one should concentrate on the Production link, where there is a greater addition of value. In this link the eBusiness could, for instance, flexibilize the exchange of information regarding stocks, enabling the optimization of offloading operations, transport, etc. But possibly a more significant impact would be to reduce project times, development, renovation or start up of production units. Efforts related to collaborative projects and to the acquisition of engineered products, for instance, have a very significant potential for gain in Exploration and Production. From a strictly financial perspective, the acceleration of construction and the start up of production units or the reduction of time needed to renovate operational units may be more useful than the reduction of purchase costs of MROs favored by eProcurement initiatives, for instance. Even if it is specifically a matter of purchasing, the opportunities to reduce the costs of MRO-type materials appear to be very limited if compared to other types of items. In the case of Petrobras purchases for 2001, approximately 62% correspond to engineered items, 11% to electromechanical MROs, 10% to generic MROs, 6% to specific MROs, 9% to special chemicals and 2% to generic chemicals. Out of the total investments performed by the company from 1954 to 1996, approximately 64% are concentrated in E&P activities, 13% in refining, 12% in transport, 7% in subsidiaries and 4% are in other areas. These numbers support the suggestion to concentrate initiatives relating to acquisition in engineered items relating to E&P. However, in order to align the investments in eBusiness with the corporate strategy, it is necessary to understand the interrelations between all the links in the productive chain. It should be observed that the activities of transport, refining and distribution are essential to ensure the appropriability of the profits provided by the production assets, i.e., the maximization of the overall performance of the company depends on all links in the chain, not only on the link that adds the most value. Thus, the criterion of adding value does not appear sufficient for a correct evaluation regarding where and how to apply efforts at eBusiness. It is necessary to analyze the whole chain with a more systemic approach. Along this line, a well-disseminated analysis approach is Business Processes Engineering, which enables a number of qualitative analyses, although it does not satisfy the need for quantitative information to support investment decisions. On the other hand, the alternative of analysis based on Computational Modeling and Simulation (hard simulation) of the productive processes might provide information as return/investment, but encounters a number of technical and methodological difficulties due to the complexity of the system. Anyhow, it is a challenge to be considered by the companies to support investment decisions based on more accurate criteria. A third approach would be Systemic Thinking which establishes a cause-effect relationship for the understanding of relations between objects of the system that is being analyzed, allowing a simplified mathematical representation (soft simulation) and enabling the evaluation of alternative scenarios, from both qualitative and quantitative perspectives.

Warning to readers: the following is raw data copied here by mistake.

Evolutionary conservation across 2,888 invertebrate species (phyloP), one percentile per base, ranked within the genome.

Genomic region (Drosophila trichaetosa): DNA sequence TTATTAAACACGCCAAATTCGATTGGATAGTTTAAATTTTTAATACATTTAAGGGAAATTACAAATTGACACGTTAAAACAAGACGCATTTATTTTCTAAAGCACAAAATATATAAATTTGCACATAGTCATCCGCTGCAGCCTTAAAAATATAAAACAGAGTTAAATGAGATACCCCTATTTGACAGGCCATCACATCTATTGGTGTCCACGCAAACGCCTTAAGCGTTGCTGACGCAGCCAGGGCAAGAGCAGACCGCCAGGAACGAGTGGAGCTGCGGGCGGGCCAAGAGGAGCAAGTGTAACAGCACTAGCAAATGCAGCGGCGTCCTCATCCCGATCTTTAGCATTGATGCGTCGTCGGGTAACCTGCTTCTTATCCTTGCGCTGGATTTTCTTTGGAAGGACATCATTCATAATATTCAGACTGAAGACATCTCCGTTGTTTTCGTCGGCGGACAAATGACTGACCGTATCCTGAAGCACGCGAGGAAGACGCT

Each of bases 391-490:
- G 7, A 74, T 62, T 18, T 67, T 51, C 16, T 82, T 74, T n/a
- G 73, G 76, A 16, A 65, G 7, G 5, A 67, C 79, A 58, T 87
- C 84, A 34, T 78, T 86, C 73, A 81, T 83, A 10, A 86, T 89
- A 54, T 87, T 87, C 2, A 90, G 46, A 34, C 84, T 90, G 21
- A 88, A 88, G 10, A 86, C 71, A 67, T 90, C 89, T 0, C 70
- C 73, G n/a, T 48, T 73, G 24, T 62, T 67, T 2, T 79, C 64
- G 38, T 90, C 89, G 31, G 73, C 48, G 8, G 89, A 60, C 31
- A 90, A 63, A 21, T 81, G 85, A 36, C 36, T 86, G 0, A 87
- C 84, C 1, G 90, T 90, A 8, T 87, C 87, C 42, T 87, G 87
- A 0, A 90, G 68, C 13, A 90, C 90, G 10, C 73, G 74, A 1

Conclusion: For companies that see eBusiness as a strategic resource to achieve their objectives, the higher gains will not be achieved with isolated investments in initiatives such as eProcurement or eCommerce. These eBusiness initiatives, in fact, are easily imitated by competitors and do not sustain competitive advantages. These initiatives, without a robust strategy, aligned to corporate planning, can raise the complexity of intracompany integration without achieving significant economic benefits in the intercompany relationship. On the other hand, efforts towards supporting integrated operation of the productive chain offer more interesting opportunities for gain. The difficulty in quantifying gains resulting from changes in business models towards eBusiness appears to be delaying investments in this line. The use of models that are representative of the business and production processes of the company, integrating its various links, as well as the Systemic Thinking approach, may be useful alternatives to guide the development of an eBusiness project, allowing an estimate of the return on investments in different configurations of the business model, including the consideration of the different scenarios that the company takes into account in its corporate strategic planning.